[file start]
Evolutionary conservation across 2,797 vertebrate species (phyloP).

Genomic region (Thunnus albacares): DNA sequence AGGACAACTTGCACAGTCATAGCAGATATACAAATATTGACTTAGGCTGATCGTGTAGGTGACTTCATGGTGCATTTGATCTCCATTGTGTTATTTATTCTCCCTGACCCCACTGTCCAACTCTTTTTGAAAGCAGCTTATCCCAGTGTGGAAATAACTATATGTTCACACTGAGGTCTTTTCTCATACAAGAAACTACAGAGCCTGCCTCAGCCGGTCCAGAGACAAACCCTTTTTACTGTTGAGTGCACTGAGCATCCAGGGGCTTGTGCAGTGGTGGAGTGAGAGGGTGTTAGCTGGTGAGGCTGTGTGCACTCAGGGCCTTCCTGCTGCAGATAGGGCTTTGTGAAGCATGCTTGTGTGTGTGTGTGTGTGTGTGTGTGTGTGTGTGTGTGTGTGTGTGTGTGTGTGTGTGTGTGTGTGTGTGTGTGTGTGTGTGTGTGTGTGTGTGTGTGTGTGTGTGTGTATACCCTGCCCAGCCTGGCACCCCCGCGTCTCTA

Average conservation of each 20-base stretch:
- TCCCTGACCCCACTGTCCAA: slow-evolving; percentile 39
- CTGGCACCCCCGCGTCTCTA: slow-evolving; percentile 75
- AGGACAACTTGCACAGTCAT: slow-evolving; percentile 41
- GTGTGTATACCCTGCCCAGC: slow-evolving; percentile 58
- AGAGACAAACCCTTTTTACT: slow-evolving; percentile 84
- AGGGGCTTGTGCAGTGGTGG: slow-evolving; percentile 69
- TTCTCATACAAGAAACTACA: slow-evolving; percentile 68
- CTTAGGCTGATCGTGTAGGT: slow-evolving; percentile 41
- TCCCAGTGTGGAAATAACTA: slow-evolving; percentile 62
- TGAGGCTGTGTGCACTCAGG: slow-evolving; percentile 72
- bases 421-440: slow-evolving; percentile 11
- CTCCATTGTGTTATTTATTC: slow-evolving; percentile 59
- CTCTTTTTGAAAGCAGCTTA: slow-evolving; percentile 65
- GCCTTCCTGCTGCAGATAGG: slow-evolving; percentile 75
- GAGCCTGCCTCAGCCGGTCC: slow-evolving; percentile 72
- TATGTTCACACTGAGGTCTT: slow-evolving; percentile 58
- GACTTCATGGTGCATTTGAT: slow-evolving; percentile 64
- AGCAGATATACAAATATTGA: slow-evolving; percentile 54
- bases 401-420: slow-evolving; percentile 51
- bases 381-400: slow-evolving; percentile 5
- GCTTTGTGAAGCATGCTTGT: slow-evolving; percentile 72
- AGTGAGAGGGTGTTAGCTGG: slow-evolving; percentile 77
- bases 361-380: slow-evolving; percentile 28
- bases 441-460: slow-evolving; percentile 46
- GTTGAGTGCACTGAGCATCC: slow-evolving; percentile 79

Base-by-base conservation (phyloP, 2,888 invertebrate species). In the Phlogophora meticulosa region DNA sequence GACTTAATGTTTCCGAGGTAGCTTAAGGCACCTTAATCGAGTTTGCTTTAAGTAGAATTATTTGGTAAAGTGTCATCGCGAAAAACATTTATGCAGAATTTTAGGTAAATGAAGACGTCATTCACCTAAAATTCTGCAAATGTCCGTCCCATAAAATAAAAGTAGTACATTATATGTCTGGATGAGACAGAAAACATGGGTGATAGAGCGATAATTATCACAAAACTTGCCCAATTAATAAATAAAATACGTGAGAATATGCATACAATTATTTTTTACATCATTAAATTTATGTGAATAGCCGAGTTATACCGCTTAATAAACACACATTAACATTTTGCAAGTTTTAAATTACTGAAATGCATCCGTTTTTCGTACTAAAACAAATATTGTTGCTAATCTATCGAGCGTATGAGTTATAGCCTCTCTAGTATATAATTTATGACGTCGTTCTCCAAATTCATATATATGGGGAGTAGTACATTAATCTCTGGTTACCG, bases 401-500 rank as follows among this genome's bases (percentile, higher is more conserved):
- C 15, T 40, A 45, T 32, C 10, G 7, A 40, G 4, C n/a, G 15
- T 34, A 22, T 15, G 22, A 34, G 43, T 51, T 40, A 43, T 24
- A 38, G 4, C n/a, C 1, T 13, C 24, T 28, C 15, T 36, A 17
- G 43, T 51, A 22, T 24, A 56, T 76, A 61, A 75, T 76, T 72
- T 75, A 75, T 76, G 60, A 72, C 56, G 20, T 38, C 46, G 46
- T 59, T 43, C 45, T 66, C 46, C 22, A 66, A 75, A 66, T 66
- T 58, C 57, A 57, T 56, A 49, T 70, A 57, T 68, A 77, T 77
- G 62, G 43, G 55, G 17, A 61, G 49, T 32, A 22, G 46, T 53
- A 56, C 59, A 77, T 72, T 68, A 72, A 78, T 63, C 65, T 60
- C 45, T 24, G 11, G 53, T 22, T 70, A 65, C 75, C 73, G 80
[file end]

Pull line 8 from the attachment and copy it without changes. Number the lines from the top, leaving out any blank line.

- AGAGACAAACCCTTTTTACT: slow-evolving; percentile 84